A recent article in the Wall Street Journal told the story of Melvin Simon, a mall magnate from the Midwest who in the last year of his life changed his $1 billion will to favor his second wife at the expense of his children from his first marriage.
In the process his hand was apparently guided to sign the documents. After his death the eldest daughter sued the second wife.
This doesn’t just happen to the rich and famous, but we only hear about it when there are large amounts of money at stake or big names involved. What should advisors know about such cases and what role can they play in preventing them?
Legally, what’s at stake is undue influence. Was Simon subject to undue influence from his second wife, while too frail or mentally incompetent to understand what was going on or did he want to make this last minute change?
There’s a fairly low bar to establishing “bare competency” on the part of the testator, said Tom Abendroth, an estates lawyer at Schiff Hardin in Chicago.
“A person can be suffering from forms of dementia or Alzheimer’s, but are signing in a lucid moment,” he said. “If the challenger can’t prove that they had no idea what they were doing, they would probably be found competent.”
Undue influence is an easier case to make for someone challenging the will, he said. For example, if the person benefiting from the change was instrumental in procuring it, the new will might be thrown out.
“People who are in a position of influence over the person’s caretaking, where the will changes in their favor, it’s going to smell fishy,” said David Handler, an estate attorney and partner at Kirkland & Ellis. “The change needs to be of their own free will or else any will that was signed by that person, or purported to be signed, is invalid. The hard part is the primary witness is dead. So you don’t know what conversation took place. This is why you have witnesses to wills.”
A classic element of procurement of procurement of the will by someone who stands to benefit from it “is the situation where the child takes the parent to the child’s lawyer or a new lawyer and says, ‘Mom needs a new will,’” Abendroth said . “That person presumably has benefited from the change and literally walked mom down the lawyer, who being new to the client won’t know something’s up.”
Such cases are often settled out of court. “Most often, you give them some amount of money to walk away, said Deborah Dunn, a partner at Kirkland & Ellis.”
She said sometimes the fight is really an emotional issue and the money doesn’t really matter. She cited a case where a brother and sister battled over a company held in trust.
“It was getting to the point where the only people who won were the lawyers,” Dunn said. “Sometimes they don’t care if they go broke trying to win.”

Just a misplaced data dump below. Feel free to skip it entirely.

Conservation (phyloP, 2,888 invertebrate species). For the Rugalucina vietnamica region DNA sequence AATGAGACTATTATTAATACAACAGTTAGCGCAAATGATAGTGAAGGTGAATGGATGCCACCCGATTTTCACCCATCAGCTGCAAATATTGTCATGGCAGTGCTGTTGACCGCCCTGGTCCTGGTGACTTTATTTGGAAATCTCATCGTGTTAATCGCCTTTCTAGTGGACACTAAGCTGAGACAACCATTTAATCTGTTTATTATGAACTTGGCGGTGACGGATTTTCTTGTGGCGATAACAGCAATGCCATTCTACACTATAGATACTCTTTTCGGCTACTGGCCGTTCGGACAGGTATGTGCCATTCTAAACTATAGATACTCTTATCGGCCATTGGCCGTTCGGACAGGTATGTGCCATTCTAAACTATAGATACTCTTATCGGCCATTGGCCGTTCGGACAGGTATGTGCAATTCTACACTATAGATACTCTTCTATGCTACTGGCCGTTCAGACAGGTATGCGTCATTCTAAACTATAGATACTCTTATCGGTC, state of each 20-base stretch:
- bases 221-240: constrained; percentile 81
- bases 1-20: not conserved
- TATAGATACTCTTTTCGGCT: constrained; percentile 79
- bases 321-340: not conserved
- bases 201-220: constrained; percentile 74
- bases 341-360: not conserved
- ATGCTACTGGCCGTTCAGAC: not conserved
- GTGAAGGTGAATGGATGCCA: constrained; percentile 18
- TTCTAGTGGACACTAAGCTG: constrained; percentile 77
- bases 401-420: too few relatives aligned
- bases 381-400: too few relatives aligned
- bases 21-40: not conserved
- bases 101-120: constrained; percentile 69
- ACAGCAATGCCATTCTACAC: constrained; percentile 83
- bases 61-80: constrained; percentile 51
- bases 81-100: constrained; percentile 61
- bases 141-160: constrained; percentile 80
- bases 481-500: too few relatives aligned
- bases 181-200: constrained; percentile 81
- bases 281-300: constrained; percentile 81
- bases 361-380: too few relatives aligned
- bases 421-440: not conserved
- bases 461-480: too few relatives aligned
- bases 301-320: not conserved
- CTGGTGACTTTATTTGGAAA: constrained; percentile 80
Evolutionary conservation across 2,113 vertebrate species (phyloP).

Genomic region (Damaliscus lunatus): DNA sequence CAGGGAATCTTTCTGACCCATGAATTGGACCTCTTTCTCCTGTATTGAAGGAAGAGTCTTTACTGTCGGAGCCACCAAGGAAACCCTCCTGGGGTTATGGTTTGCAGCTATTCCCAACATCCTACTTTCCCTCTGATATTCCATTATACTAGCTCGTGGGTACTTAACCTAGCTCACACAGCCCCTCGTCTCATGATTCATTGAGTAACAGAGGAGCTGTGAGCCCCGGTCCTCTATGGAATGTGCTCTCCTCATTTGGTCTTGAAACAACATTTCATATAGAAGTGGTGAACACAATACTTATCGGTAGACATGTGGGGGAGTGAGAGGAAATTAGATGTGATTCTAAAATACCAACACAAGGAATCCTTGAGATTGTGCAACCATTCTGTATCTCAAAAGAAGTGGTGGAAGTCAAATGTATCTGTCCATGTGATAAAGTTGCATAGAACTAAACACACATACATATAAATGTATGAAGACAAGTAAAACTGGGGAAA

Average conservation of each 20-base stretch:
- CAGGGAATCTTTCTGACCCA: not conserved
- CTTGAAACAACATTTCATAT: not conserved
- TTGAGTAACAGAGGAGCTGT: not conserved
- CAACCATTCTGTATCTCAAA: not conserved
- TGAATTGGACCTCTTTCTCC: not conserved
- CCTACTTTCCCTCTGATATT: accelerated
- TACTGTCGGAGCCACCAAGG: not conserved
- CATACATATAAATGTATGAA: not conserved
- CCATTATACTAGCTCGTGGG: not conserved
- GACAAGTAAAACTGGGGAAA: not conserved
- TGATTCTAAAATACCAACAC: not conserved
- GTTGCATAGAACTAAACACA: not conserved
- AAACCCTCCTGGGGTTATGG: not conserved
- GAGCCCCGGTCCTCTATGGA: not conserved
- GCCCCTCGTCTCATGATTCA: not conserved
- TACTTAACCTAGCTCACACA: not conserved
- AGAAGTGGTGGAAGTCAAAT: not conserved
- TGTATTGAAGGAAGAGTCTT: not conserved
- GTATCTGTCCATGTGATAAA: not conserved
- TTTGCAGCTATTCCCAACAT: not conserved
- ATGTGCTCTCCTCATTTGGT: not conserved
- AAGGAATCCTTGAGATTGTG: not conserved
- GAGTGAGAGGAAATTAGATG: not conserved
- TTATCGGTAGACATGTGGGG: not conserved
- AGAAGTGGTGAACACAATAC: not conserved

The best protection against such battles is a quarterly or annual meeting with the family and the family’s advisors, said Martin Shenkman of the eponymous firm in Paramus N.J. “That’s the least expensive way to do it,” he said.
He suggested the family meets once a year with the appropriate advisors, corporate and estate attorneys, accountants, insurance agents and financial planners to make sure everyone understands the game plan. Then if there’s a change, favoring one party, “there’s a group there witnessing it,” he said. “If they’re seeing that the testator is becoming more frail, perhaps it makes sense to re-sign another will in a month. Get daylight in there, make it known.” He points out that you don’t have to be wealthy to meet with your lawyer, attorney or accountant once a year and clean up any loose ends.
Advisors and estate attorneys who have had a longstanding relationship with clients can help if there’s a sudden will change toward the end of life as long as they know about it.
“If the client calls me and says I changed my mind and suddenly I want to do this, and I know that they are extremely elderly or dying, I would ask what’s going on,” said Abendroth. “I would want to sit down with them and would certainly refuse to do anything if it’s coming form another family member or someone from the family office who calls and says he wants to make the change. I don’t want to hear that indirectly. I want to look the client in the eye, any lawyer should rightly be suspicious.”
He added that the financial advisor may be the person who has the long-term relationship and can be a sounding board to the estates attorney and be the one to sit down with the client and explore the situation with a little more depth.